The voodoo centre of Benin, and the next most popular destination to Cotonou, Ouidah was the only sea port in Benin until 1908. A major cultural and historical destination, Ouidah features the Museé d'Histoire d'Ouidah (also called the Voodoo Museum), various other museums and temples, a park known as the Sacred Forest and the sacred, symbolic and historical Route des Esclave (the Route of the Slaves). This 4km (2.5mi) road from the town to the fabulous beach features fetishes, statues and small villages along the route the slaves took to the ships. Ouidah is 40km (25mi) from Cotonou, on the main road to Togo. Taxis leave from Autogare Jonquet in Cotonou and cost about US$0.55.
Another rival for the most interesting spot outside of Cotonou is Abomey, the former capital of the great Dahomey kingdom. The main attraction is the restored Royal Palace of the Fon and the museum inside. Most of the buildings, originally commenced in 1645, were destroyed by fire in 1892, but the remaining structure is beautiful and spectacular. The museum features voodoo, skulls, Portuguese artefacts and traditional housing. Photos are strictly forbidden. Abomey is best reached by taxi from Cotonou. The trip takes two and a half hours.
On the north-western border with Togo is the town of Bokoumbé. On the way from nearby Natitingou, you will pass the tallest mountain in Benin, and once there you will experience all the wonders of a west African trading village. The Bokoumbé market is regarded as perhaps the best such market in the country. It is as much a social event for people from the region as it is a trading point for market produce, and beer and fun are in abundance. You can buy rare, authentic carvings and smoking pipes as well as fabulous fresh produce. Every four years or so, the town is gripped by the Whipping Festival, where young men run around naked with whips beating up other young men from neighbouring villages. It is, of course, a rite of passage. Bokoumbé is 43km (27mi) south-west of Natitingou and about 600km (370mi) from Cotonou. The trip will take about nine hours.
Although it's on the main highway from Cotonou to Niamey in Niger, few tourists ever make it to Malanville. In the far north, on the Niger River border, it is a centre for village trade in the region. There are some beautiful landscapes on the way from Parakou, and once there, the market is again the feature, with many diverse peoples converging on the area. Food is plentiful but accommodation confined to one dirty campement or hostel. Malanville is 11 hours by taxi from Cotonou.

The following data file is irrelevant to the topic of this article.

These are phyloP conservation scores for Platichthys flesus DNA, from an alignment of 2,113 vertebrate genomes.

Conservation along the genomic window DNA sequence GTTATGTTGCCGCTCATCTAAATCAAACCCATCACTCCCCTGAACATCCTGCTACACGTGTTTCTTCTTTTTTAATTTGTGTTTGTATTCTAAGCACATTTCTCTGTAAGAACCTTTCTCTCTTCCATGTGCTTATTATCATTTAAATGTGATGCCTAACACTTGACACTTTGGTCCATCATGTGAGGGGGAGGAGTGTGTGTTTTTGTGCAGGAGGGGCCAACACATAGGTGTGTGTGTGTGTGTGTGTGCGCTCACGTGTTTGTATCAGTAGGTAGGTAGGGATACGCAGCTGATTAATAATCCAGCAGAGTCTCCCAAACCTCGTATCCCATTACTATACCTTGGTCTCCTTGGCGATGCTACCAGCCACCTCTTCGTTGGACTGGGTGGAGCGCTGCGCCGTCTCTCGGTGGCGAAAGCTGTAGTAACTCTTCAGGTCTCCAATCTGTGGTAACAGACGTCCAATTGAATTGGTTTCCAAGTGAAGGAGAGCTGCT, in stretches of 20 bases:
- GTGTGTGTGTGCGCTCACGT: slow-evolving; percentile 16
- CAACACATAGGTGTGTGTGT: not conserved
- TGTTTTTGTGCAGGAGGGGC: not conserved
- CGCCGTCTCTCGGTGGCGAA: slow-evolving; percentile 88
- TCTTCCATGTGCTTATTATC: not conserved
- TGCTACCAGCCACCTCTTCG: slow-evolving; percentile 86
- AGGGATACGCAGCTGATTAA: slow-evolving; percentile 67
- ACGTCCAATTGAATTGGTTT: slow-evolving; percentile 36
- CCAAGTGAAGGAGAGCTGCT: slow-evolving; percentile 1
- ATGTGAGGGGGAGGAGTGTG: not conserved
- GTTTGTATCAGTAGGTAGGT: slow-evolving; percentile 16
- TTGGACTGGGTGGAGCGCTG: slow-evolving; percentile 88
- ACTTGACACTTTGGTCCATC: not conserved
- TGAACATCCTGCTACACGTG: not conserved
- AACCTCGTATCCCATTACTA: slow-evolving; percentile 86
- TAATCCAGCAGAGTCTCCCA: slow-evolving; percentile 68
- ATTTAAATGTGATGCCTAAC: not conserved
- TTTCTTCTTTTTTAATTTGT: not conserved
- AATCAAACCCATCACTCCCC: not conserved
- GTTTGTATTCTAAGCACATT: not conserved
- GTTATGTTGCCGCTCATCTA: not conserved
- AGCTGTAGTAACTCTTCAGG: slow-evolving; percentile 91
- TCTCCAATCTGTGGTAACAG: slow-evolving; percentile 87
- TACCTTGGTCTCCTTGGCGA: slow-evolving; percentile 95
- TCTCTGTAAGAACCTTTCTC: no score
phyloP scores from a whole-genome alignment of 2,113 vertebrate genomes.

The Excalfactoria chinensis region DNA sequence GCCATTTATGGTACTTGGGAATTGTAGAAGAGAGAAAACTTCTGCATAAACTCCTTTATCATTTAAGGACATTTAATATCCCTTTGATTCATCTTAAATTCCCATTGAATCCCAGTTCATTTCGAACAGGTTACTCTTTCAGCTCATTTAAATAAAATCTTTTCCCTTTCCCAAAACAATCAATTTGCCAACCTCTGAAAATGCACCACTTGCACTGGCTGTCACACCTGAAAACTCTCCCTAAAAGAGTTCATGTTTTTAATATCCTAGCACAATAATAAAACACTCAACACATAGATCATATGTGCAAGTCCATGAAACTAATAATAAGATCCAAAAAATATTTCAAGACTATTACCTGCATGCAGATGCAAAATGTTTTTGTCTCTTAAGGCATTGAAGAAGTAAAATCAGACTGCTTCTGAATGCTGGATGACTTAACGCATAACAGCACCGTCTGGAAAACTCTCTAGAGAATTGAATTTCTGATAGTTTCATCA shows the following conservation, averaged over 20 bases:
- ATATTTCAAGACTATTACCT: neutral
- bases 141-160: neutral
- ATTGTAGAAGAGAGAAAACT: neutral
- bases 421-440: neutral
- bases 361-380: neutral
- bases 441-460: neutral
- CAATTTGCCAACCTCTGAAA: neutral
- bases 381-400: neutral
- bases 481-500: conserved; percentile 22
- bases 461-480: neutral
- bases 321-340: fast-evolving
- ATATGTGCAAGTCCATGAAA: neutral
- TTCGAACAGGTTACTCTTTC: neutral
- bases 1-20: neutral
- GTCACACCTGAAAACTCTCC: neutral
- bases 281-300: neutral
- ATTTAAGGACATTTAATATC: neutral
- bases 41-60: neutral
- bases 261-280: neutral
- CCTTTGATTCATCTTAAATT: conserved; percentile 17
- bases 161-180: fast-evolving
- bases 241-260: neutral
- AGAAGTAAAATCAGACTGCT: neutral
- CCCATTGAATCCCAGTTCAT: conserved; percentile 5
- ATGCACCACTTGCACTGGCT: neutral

BENIN - PARKS
Today a town in the Republic of Benin situated on the Gulf of Guinea, Abomey was once the capital of the ancient kingdom of Danhomè. It is about 65 miles from the coast. The Royal Palaces in the heart of the city are major material evidence of this civilisation.
Abomey Historical Museum, under the tutelage of the Ministry of Culture and
Communications, Direction of Cultural Heritage, was created by the French
colonial administration in 1943. With a surface of about 5 acres, it is situated
on the palatial site and comprises the palaces of King Guézo and King Glèlè. The
entire palatial site extends over approximately 108 acres and has been on
UNESCO's World Heritage list since 1985. It is a culmination of history, living
culture and tourism.
Parc National de la Pendjari
Savanna and woodland. Access by road from Kandi or Natitingu. Open December to May. Comfortable accommodation available. Animals living in the park include antelope, buffalo, crocodile, elephant, hippopotamus, monkey, warthog and many species of birds.
Parc National du W.
Savanna and scrub bush. Access by road from Kandi. Open December to May. No accommodation available. Animals living in the park include aardvark, antelope, baboon, buffalo, bushbuck, caracal, cheetah, cob, elephant, gazelle, hippopotamus, leopard, lion, reedbuck, serval, warthog, waterbuck and a wide variety of birds.
Benin is a perfect destination for those seeking a facinating glimpse into a complex culture. As far as organised tourist programs are concerned, though, it's pretty light-on. For a low-key safari experience, head to the far-north to Pendjari Park and W Park. Pendjari is more developed for tourists than W, and is only open between mid-December and mid-May. The park contains elephants, hippos, buffalo and lions, but you'll be lucky if you see more than a few forlorn-looking antelope, a couple of wart hogs and maybe a monkey or three.
The coastline is spectacular, and especially well suited to swimming. Four km (2.5mi) east from the centre of Cotonou is the best urban beach. It's safe, clean and regularly crowded. Head west for 40km (25mi) and you'll find the absolutely perfect beach at Ouidah (which just happens to be the voodoo capital of Benin). Just a little better than perfect, and a mere 40km (25mi) further along the road, is Grand Popo. The beaches are quite safe, the sand is a spectacular white and the water clear and clean.